Researchers recently discovered a way cancer cells heal themselves to repair the damage. They found that cancer cells eat themselves to survive when they are damaged.
In regular cells and most cancers cells, the cell membrane protects a cell. Any injury to the membrane will allow the entry and exit of some materials in and out of the cell. As there is fluid inside of cells, and if a gap is there in the membrane, the cell merely floats out and dies.
So, for the cell to survive, injury to the cell membrane has to be repaired rapidly. Cancer cells pull the intact cell membrane in over the damaged area and seal the hole. This process is known as macropinocytosis.
After that, the damaged part of the cell membrane is separated into small spheres. Then these are transported to the cells’ ‘stomach’ (the lysosomes). Finally, they are broken down and digested by lysosomes.
Jesper Nylandsted, who has headed the new research, said, “Our research provides very basic knowledge about how cancer cells survive. In our experiments, we have also shown that cancer cells die if the process is inhibited, and this points towards macropinocytosis as a target for future treatment. It is a long-term perspective, but it is interesting,”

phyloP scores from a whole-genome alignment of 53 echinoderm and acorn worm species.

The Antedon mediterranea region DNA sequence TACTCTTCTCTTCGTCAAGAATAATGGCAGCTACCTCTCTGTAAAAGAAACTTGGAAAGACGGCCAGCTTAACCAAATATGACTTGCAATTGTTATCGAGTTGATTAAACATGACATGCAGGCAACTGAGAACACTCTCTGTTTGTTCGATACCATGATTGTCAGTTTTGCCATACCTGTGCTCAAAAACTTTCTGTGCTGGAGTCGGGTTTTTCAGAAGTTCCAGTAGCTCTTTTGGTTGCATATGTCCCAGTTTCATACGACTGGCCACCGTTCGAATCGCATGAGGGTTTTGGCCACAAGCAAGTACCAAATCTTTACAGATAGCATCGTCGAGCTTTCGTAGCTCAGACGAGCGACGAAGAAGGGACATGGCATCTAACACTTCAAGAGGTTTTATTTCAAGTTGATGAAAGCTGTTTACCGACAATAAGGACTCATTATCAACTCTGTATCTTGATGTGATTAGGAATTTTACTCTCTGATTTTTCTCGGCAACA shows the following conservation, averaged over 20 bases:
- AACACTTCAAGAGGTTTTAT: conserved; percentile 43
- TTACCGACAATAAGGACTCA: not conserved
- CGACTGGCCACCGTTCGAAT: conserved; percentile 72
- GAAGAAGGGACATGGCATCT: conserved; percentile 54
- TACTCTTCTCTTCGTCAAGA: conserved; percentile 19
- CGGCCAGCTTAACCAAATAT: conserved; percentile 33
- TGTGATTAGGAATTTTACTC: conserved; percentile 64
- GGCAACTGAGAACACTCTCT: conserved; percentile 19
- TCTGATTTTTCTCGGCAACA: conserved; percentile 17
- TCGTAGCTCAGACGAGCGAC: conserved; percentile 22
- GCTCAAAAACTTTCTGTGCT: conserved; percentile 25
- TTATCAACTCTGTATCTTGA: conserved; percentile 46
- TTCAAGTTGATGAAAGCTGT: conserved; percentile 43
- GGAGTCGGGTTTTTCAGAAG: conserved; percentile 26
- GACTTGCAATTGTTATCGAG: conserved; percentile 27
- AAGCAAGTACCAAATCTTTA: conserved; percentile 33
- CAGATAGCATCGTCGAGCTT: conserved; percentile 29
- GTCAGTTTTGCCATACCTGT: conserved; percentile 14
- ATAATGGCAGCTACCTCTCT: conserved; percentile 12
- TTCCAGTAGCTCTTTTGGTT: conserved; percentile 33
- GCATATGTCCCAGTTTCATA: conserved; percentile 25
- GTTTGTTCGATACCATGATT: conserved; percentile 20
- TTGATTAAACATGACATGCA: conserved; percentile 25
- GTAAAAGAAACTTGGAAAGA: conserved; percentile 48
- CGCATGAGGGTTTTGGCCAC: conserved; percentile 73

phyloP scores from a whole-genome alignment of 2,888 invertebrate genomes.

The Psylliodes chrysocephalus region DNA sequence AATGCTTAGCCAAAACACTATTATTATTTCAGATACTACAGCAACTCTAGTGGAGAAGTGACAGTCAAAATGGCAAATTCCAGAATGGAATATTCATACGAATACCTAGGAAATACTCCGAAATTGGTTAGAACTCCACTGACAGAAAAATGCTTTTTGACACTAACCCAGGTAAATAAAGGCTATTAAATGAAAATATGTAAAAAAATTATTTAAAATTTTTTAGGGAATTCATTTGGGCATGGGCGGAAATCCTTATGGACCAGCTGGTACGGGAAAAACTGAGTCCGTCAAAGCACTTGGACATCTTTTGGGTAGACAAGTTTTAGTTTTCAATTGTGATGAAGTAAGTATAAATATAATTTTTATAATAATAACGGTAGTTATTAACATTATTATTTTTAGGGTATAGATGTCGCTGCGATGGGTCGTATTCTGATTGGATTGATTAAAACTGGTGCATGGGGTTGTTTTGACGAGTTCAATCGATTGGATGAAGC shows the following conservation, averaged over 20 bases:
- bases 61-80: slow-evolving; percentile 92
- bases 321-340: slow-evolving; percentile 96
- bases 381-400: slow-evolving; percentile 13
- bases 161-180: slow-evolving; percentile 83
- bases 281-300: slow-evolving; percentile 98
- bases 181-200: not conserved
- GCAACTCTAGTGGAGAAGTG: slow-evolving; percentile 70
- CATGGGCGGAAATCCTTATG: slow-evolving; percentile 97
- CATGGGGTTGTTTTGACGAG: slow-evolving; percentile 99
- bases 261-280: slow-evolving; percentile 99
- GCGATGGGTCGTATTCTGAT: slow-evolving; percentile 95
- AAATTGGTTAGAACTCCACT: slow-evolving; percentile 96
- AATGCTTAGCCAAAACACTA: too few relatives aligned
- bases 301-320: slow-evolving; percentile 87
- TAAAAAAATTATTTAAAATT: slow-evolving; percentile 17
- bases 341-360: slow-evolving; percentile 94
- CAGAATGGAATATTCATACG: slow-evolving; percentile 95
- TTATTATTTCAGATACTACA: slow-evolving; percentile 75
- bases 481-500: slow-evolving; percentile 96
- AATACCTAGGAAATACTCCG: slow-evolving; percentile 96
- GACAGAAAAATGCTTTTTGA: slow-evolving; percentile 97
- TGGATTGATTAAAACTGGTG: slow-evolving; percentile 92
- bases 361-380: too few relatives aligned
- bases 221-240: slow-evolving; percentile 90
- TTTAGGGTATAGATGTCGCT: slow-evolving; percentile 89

“We continue to work and investigate how cancer cells protect their membranes. In connection with macropinocytosis, in particular, it is also interesting to see what happens after the membrane is closed. We believe that the first patching is a bit rough and that a more thorough repair of the membrane is needed afterward. It can be another weak point in the cancer cells, and is something we want to examine closer,” said postdoc Stine Lauritzen Sønder.